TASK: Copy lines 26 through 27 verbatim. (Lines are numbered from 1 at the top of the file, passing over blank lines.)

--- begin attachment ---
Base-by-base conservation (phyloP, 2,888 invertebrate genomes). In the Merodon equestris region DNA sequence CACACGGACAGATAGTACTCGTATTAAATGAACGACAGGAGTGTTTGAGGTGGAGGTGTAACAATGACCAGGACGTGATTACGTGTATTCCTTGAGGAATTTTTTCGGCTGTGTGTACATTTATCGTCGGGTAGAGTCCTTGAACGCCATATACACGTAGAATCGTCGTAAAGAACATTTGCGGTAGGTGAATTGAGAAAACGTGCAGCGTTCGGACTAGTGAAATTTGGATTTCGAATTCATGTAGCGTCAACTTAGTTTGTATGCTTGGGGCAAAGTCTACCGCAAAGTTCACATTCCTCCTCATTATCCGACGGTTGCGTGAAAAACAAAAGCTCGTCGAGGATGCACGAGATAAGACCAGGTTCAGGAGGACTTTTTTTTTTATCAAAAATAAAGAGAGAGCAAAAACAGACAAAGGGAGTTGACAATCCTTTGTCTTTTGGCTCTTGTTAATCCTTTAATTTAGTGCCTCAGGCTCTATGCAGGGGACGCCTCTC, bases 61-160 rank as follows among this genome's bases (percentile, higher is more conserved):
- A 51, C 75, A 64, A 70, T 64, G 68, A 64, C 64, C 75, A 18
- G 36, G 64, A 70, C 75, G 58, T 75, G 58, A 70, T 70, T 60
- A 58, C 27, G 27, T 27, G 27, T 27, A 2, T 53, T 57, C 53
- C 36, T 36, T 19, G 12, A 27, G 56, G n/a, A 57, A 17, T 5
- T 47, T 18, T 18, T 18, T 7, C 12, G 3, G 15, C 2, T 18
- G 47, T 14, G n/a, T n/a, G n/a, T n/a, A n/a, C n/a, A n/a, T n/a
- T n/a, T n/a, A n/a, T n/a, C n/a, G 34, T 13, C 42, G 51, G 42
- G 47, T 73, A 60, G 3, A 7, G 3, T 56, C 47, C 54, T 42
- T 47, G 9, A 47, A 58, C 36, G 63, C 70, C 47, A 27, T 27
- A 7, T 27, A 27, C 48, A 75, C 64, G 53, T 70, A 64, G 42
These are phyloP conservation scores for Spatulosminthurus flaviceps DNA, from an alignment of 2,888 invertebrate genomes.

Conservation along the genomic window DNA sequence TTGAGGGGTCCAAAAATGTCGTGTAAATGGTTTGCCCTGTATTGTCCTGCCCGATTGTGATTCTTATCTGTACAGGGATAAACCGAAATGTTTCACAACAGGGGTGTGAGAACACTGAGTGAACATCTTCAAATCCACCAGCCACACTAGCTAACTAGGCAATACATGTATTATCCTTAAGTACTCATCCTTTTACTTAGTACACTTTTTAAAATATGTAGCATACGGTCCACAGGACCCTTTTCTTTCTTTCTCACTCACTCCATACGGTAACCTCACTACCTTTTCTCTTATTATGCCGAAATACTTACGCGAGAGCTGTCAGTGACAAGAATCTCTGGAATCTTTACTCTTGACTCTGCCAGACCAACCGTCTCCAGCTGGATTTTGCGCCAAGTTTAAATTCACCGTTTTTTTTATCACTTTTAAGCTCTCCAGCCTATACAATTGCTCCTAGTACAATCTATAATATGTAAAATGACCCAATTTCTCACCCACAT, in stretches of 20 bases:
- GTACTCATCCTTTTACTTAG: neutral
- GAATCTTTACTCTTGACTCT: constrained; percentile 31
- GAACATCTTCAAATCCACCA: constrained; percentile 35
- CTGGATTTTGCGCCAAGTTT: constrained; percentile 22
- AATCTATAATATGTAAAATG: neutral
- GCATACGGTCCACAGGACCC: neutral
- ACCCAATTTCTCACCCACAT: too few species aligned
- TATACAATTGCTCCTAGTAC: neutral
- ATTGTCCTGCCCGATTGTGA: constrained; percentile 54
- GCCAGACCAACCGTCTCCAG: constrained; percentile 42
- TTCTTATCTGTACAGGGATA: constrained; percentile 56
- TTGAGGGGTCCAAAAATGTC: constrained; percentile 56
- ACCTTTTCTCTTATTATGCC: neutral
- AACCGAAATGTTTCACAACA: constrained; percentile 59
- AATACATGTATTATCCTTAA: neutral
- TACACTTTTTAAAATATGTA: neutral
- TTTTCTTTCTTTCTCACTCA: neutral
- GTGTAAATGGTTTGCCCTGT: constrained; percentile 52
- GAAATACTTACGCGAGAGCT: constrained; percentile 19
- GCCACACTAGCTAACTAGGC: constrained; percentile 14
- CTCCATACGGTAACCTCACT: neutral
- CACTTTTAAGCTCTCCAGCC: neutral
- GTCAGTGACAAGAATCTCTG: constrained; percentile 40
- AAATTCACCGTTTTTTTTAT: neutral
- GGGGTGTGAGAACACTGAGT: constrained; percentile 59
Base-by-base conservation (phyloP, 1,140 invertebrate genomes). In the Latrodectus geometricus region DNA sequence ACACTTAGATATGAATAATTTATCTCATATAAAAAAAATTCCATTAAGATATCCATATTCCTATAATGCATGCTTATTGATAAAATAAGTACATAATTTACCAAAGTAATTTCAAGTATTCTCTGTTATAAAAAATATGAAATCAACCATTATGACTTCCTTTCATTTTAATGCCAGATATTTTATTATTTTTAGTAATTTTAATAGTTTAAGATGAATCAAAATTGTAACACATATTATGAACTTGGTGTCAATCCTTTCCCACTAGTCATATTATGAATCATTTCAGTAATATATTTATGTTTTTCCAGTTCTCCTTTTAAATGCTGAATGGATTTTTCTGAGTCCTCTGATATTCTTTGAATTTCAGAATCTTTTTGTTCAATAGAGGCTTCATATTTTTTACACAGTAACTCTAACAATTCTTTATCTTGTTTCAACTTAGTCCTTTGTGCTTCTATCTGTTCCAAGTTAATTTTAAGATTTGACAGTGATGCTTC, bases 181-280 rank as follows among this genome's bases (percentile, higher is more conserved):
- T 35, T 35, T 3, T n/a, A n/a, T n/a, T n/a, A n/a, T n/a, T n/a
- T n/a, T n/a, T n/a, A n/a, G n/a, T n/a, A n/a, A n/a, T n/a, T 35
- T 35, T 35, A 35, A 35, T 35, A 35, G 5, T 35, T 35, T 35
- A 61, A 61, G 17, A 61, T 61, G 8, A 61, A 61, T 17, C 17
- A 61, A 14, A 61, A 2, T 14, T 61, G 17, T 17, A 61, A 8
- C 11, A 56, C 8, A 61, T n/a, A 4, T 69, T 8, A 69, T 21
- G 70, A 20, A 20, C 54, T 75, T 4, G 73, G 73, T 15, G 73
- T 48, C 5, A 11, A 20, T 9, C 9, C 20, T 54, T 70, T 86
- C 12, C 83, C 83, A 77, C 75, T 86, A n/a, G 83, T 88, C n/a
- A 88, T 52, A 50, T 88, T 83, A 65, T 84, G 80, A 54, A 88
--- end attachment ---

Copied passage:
- ACCTTTTCTCTTATTATGCC: neutral
- AACCGAAATGTTTCACAACA: constrained; percentile 59